San Diego’s Armenian community calls for peace amid ongoing Azerbaijan conflict

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SAN DIEGO – Hundreds of members of San Diego’s Armenian community gathered at Waterfront Park Tuesday to call for peace amid an ongoing violent conflict with neighboring Azerbaijan.

Fighting erupted Sept. 27 over the disputed Nagorno-Karabakh region, which is located in Azerbaijan but remains under the control of ethnic Armenian forces backed by Armenia.

Although the two sides have had conflict for years, the situation escalated in July when the Azeri government threatened to blow up a nuclear power plant in Armenia.

More than 220 people have died and many others have wounded since the fighting began late last month, according to the BBC.

“We’re here today to spread awareness of the injustices that they’ve caused and to finally stop the Azeri and Turkish aggression because we’ve had enough of it,” one woman said. “We’ve suffered for over 100 years. Our families — my parents — are survivors of this massacre that occurred in Azerbaijan thirty years ago and we’re here today to talk about it, to stop it finally.”

Los Angeles and the cities of Glendale and Burbank are home to the nation’s largest population of Armenian immigrants. Last week, Los Angeles City Councilman Paul Krekorian, who is of Armenian decent, introduced a resolution that was immediately passed by the City Council last week condemning the actions of the Azeri government.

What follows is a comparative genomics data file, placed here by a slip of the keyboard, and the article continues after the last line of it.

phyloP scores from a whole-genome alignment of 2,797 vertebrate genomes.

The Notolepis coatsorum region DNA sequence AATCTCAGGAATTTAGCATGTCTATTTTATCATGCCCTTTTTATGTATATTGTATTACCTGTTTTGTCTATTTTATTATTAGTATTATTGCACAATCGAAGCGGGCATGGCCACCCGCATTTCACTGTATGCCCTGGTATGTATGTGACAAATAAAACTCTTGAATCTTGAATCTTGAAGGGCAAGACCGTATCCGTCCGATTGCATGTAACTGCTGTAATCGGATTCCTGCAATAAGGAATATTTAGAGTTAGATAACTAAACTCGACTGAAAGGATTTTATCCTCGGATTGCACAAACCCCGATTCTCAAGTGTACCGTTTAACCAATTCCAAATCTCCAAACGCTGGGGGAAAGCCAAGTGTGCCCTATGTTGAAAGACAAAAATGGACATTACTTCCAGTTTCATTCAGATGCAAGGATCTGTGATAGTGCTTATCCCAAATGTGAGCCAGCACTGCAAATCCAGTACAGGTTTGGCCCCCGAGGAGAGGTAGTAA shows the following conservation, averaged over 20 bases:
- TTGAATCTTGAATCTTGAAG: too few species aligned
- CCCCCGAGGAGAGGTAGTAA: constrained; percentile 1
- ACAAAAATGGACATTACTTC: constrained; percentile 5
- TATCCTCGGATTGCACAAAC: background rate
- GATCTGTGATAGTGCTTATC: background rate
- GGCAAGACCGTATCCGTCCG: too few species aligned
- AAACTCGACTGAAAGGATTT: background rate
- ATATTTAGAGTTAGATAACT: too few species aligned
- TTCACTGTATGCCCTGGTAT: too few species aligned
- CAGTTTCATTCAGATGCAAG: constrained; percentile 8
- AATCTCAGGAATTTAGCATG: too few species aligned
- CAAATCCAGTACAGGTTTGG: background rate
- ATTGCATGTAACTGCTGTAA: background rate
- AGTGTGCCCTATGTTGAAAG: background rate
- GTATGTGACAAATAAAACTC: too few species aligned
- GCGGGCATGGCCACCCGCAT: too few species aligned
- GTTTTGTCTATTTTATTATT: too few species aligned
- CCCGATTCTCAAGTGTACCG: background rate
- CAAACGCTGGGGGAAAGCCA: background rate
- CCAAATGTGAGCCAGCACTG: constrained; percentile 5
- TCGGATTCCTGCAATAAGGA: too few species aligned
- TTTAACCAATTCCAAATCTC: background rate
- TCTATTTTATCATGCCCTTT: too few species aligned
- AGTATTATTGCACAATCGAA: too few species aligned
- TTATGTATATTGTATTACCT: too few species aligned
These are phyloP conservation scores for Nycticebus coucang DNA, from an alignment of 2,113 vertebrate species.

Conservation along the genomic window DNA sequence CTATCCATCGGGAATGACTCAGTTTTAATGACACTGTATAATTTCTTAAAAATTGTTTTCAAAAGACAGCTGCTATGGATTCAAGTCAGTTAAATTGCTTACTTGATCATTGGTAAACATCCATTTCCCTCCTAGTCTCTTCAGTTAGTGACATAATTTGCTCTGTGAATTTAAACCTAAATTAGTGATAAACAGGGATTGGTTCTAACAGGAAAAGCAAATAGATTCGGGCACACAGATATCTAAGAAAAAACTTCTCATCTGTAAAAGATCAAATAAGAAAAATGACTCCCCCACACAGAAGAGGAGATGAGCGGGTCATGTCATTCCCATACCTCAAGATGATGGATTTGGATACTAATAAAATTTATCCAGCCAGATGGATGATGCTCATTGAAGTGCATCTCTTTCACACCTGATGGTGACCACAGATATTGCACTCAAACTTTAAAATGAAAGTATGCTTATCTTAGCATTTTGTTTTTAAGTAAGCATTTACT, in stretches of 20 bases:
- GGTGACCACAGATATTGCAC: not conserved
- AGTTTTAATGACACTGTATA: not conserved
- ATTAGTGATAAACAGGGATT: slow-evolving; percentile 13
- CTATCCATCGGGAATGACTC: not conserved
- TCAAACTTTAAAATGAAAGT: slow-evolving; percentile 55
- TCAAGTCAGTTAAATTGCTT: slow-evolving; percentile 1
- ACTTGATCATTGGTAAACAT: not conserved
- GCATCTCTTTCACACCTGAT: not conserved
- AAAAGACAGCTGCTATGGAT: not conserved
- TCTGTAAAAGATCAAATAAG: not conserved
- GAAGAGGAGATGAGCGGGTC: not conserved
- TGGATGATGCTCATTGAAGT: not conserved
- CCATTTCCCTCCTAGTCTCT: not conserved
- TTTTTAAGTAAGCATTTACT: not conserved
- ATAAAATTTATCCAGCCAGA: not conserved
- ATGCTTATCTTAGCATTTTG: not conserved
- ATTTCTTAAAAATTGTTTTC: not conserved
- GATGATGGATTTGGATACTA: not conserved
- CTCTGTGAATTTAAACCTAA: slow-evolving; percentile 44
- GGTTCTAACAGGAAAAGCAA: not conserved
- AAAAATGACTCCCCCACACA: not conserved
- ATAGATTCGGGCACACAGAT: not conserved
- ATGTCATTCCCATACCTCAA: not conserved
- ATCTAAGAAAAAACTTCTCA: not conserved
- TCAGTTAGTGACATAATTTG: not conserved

“We demand that our government in Washington engage immediately and aggressively to bring an end to this violence, and to hold the Azeri and Turkish governments fully accountable for these crimes,” Krekorian said.

Attorney General Xavier Becerra weighed in on the conflict as well.

“Our hearts and prayers go out to our brothers and sisters in the Armenian community as we work together to address what appear to be a series of violent attacks against them here in California,” Becerra said. “Crimes motivated by hate have a corrosive effect on our society and cannot be tolerated.”

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